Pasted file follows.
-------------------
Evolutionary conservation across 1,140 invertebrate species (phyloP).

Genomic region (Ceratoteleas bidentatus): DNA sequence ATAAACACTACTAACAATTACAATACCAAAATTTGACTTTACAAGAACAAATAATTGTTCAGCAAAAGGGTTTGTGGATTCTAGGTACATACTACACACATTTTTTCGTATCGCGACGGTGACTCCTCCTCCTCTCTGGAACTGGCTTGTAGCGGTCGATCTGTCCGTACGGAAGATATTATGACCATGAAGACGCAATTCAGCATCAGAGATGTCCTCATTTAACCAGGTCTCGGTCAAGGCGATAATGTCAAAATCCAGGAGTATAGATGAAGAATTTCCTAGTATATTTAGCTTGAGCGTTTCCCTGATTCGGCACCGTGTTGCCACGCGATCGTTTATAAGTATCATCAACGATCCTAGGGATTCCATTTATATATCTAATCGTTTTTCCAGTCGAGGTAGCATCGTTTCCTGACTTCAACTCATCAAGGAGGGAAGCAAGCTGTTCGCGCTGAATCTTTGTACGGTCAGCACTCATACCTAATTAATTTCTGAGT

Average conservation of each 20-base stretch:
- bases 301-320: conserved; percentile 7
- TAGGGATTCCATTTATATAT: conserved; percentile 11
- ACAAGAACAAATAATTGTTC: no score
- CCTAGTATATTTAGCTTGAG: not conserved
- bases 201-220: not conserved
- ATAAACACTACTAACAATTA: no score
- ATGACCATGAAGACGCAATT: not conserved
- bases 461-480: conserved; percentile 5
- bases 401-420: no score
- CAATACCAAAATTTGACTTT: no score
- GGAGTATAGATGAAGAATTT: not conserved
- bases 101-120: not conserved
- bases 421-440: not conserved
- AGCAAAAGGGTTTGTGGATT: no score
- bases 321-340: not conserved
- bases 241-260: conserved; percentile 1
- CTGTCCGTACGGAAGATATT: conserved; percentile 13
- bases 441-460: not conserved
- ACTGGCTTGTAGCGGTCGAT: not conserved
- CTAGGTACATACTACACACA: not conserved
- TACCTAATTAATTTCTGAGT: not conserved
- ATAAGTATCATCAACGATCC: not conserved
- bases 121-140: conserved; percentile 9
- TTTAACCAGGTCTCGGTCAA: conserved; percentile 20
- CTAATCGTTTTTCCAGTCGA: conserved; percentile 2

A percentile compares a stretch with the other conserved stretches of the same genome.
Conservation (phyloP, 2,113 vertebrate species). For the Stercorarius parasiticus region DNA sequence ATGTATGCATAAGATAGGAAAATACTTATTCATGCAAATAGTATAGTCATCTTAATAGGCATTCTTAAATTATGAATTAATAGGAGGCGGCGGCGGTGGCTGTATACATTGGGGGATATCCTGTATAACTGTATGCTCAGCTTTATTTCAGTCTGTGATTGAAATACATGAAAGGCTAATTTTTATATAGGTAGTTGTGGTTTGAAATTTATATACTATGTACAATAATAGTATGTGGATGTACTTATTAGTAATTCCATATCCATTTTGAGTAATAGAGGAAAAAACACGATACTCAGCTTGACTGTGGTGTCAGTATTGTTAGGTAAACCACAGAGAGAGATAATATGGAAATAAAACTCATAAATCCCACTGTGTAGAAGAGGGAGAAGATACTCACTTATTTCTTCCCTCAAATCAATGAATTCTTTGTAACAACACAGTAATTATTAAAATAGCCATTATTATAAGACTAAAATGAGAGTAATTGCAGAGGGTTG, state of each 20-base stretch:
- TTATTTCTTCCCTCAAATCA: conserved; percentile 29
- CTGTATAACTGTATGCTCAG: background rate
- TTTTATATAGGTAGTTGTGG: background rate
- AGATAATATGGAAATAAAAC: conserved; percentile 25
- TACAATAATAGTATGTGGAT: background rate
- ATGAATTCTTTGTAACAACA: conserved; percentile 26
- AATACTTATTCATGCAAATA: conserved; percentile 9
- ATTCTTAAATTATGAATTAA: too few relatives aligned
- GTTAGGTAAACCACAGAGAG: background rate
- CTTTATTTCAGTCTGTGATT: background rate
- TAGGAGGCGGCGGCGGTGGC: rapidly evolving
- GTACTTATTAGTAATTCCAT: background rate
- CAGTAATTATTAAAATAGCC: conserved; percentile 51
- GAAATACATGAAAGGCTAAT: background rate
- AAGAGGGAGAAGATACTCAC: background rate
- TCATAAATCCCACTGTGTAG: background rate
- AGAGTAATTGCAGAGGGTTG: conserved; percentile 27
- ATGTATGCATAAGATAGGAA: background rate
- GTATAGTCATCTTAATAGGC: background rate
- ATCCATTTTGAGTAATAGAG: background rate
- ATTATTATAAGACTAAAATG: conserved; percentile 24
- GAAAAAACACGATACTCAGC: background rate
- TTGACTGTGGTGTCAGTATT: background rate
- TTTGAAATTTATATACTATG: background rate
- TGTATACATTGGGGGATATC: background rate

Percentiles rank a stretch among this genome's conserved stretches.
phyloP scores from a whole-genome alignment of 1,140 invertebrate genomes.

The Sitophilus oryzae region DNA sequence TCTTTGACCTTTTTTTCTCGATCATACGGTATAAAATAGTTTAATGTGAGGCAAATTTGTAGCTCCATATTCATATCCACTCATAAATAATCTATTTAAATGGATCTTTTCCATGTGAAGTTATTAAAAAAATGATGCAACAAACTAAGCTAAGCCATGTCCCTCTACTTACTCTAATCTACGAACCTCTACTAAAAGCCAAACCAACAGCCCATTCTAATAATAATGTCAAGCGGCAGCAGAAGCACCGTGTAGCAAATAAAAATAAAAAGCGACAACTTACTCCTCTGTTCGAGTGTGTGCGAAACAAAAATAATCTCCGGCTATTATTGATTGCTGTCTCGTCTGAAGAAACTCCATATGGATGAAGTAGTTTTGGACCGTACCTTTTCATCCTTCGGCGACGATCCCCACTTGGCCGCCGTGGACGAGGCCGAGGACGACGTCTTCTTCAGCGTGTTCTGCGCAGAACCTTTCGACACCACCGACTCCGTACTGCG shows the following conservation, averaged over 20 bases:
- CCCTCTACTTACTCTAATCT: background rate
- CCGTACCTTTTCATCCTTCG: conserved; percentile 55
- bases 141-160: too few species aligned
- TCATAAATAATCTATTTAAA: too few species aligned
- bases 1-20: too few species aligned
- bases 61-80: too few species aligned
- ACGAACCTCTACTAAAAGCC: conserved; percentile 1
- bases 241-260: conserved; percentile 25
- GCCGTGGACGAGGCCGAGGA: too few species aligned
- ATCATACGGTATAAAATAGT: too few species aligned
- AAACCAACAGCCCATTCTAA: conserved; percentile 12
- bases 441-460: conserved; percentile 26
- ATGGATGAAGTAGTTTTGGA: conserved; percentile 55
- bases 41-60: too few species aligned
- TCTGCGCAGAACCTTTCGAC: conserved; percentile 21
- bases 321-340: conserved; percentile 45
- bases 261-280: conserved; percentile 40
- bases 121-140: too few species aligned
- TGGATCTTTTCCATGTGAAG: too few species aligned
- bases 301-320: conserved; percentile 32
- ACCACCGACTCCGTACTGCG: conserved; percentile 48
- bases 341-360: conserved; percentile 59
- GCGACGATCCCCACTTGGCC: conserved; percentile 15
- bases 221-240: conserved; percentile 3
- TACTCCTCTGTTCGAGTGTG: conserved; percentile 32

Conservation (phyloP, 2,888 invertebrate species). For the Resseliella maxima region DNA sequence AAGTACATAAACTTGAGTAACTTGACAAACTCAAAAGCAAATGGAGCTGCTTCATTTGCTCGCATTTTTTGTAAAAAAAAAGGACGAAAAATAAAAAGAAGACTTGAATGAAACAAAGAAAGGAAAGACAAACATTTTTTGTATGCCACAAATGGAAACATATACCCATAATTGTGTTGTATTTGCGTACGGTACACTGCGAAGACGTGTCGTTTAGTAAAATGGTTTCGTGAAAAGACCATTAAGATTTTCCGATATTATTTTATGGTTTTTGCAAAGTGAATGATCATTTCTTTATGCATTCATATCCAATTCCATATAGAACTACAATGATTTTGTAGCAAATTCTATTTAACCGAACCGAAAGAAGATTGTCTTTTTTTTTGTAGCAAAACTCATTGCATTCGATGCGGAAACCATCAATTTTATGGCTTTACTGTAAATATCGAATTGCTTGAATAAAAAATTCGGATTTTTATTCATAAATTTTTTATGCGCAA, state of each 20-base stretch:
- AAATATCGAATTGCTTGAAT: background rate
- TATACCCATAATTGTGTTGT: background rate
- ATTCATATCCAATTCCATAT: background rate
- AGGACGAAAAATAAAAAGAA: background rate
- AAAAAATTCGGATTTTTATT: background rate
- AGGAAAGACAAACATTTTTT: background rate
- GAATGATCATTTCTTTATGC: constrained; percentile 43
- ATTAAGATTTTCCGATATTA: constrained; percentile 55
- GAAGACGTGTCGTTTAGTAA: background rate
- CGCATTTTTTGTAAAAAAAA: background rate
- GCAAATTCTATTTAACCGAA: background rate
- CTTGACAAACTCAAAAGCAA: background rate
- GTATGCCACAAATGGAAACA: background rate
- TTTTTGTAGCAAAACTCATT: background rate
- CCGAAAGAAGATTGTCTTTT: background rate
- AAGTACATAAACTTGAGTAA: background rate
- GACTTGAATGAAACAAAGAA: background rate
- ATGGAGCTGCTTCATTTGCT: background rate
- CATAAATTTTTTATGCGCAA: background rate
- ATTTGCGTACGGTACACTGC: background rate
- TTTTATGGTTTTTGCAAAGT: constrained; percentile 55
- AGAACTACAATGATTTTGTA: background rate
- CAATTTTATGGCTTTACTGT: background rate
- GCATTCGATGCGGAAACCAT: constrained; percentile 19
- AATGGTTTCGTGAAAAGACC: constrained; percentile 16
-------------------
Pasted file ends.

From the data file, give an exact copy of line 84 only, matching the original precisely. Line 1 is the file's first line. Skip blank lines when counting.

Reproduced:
Conservation (phyloP, 2,888 invertebrate species). For the Resseliella maxima region DNA sequence AAGTACATAAACTTGAGTAACTTGACAAACTCAAAAGCAAATGGAGCTGCTTCATTTGCTCGCATTTTTTGTAAAAAAAAAGGACGAAAAATAAAAAGAAGACTTGAATGAAACAAAGAAAGGAAAGACAAACATTTTTTGTATGCCACAAATGGAAACATATACCCATAATTGTGTTGTATTTGCGTACGGTACACTGCGAAGACGTGTCGTTTAGTAAAATGGTTTCGTGAAAAGACCATTAAGATTTTCCGATATTATTTTATGGTTTTTGCAAAGTGAATGATCATTTCTTTATGCATTCATATCCAATTCCATATAGAACTACAATGATTTTGTAGCAAATTCTATTTAACCGAACCGAAAGAAGATTGTCTTTTTTTTTGTAGCAAAACTCATTGCATTCGATGCGGAAACCATCAATTTTATGGCTTTACTGTAAATATCGAATTGCTTGAATAAAAAATTCGGATTTTTATTCATAAATTTTTTATGCGCAA, state of each 20-base stretch: